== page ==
Senior cabinet ministers led by Brexit secretary Dominic Raab will tell Theresa May that the current deal on offer from the EU is unacceptable and she should prepare for the UK to leave with no deal if she cannot secure further concessions.
In a significant raising of the pressure on May from inside her own cabinet, the group of senior ministers will make clear to the prime minister that they could not support a deal that breaches their two red lines.
They are doubling down on their demands that the EU drops its Northern Ireland-only “backstop to the backstop” and that the deal must include a “break clause” mechanism that would allow the UK to unilaterally leave a UK-wide customs arrangement.
The renewed cabinet opposition to the emerging draft Brexit treaty has increased the chances of Britain leaving without a deal. EU sources told BuzzFeed News they would not give in to UK ministers’ demands. If the choice is between a unilateral break clause and no deal, then it is no deal, a senior EU government official said.
Previously, Raab has publicly said that if the EU would not back down on the backstop, the UK would have no choice but to leave without a deal, but his comments were widely regarded as a negotiating tactic.
In the last week, however, he has told colleagues that a no-deal Brexit would be preferable to a deal that breaches those red lines, two UK officials said. They said he had encouraged other ministers that a no-deal scenario could be managed.
EU chief negotiator Michel Barnier told European ministers on Monday that the main elements of the treaty text were ready to be presented to the UK cabinet on Tuesday. But significant issues remain unresolved, despite the fact, as Downing Street told reporters, negotiations between officials from the two sides had continued until 2:45am on Monday.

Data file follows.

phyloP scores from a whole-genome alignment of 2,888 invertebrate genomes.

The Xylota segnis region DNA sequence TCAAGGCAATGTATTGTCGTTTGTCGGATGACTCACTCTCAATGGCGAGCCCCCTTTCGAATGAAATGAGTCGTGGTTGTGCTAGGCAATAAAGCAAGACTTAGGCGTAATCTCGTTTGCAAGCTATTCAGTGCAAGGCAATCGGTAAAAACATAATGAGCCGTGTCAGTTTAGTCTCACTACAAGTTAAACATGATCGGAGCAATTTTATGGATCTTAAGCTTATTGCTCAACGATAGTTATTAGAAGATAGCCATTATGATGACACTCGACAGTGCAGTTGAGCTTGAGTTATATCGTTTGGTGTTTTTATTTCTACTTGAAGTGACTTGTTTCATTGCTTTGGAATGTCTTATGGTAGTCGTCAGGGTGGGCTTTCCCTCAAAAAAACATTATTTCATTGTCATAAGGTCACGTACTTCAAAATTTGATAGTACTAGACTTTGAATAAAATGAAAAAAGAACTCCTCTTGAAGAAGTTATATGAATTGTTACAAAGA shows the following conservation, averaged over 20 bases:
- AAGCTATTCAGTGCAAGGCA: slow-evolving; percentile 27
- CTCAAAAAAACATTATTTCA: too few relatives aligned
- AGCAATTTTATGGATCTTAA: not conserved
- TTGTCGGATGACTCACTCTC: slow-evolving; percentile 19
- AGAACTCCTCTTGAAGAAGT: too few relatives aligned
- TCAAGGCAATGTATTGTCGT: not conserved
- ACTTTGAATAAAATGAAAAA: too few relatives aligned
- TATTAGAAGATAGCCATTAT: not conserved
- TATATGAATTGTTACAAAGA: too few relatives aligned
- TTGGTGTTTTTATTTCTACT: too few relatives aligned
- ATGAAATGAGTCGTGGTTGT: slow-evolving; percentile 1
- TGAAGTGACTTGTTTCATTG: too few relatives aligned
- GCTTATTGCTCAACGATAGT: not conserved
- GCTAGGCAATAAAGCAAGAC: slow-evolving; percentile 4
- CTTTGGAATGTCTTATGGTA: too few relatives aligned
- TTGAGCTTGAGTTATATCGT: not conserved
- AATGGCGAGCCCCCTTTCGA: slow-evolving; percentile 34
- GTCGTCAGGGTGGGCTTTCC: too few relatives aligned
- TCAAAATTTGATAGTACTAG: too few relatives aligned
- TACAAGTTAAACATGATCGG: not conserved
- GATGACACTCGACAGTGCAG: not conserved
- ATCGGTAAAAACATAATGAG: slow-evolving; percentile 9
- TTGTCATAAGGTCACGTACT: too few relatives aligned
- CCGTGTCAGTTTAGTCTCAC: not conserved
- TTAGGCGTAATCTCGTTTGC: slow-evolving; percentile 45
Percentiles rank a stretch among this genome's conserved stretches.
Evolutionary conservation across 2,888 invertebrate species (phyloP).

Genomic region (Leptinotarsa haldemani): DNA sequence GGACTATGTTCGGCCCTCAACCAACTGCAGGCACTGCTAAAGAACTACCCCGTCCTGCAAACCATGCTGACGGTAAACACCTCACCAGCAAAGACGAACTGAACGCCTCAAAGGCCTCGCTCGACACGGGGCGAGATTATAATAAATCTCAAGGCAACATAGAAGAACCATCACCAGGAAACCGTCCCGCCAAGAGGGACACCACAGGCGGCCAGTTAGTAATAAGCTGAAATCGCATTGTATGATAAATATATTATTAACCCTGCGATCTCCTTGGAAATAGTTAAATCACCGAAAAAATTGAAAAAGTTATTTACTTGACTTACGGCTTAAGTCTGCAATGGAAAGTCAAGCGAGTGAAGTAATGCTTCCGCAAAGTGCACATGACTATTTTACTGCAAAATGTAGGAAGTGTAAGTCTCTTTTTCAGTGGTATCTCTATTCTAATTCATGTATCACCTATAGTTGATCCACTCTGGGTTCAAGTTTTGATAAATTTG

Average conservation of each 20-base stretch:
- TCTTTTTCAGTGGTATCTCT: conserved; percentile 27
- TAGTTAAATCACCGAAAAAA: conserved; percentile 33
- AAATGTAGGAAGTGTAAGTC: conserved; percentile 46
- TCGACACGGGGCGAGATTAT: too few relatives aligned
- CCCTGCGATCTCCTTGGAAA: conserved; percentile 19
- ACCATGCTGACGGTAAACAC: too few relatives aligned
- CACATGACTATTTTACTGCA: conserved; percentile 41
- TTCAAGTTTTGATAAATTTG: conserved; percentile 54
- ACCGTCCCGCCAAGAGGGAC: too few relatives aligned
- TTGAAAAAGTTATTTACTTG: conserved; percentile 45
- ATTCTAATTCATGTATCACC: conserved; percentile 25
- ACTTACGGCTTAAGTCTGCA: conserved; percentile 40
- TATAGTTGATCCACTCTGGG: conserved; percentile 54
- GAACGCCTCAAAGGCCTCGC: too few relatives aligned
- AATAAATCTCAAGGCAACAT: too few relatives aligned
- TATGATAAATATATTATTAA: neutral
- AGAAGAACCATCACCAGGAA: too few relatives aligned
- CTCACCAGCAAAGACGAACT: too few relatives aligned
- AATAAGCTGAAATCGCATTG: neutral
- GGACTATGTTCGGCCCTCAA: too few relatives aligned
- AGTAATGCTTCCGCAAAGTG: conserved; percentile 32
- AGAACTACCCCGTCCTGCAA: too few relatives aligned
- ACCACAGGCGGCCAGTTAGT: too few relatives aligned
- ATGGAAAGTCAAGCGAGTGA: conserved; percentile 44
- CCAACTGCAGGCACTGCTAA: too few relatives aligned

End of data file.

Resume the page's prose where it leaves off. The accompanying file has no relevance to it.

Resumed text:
A UK official told BuzzFeed News they expected May to eventually present the cabinet with what she and attorney general Geoffrey Cox would claim as a victory on the break clause mechanism. But, they said, it would likely still require mutual agreement with Brussels in order to be triggered.
Meanwhile, environment secretary Michael Gove and business secretary Greg Clark are embroiled in a row over further concessions the UK is expected to make on environmental regulations and state aid rules.
When the cabinet agreed May’s Chequers proposals in July, May’s senior advisers strongly denied the UK would sign up to these rules.
But a Whitehall source complained the EU was now demanding a “supermarket sweep” of concessions from the UK. They warned a deal that committed the UK to state aid rules would be “worse” than the proposed deal rejected by the cabinet in October.
Number 10 had previously thought the fear of no deal meant it could bounce the cabinet into backing its agreement with the EU. “The cabinet will agree to anything short of the crown jewels going to Paris,” one adviser said last week.
But ministers decided to take a tougher line after concluding that a deal based on May’s proposals would not pass parliament.
“There is no point agreeing a deal which will be voted down by parliament, cause the PM to fall, and result in chaos,” said a cabinet source.
They said the opposition to the deal among both Leave- and Remain-supporting MPs following the resignation of transport minister Jo Johnson on Friday meant that if May lost a vote on the deal, she would be ousted before she could try to put it to a second vote.
International development secretary Penny Mordaunt said on Monday: “There’s two checks on this deal — there’s cabinet and there’s parliament. And so cabinet’s job is to put something to parliament that is going to deliver on the referendum result.”
Number 10’s chances of securing a November summit to finalise a deal seemed remote on Monday, with the date of the meeting now set to be pushed back to December.
Brexiteers feared May would use a further delay to hold off a cabinet mutiny.
A senior Downing Street adviser had previously told ministers they thought May was “toast” if she failed to secure a summit in November.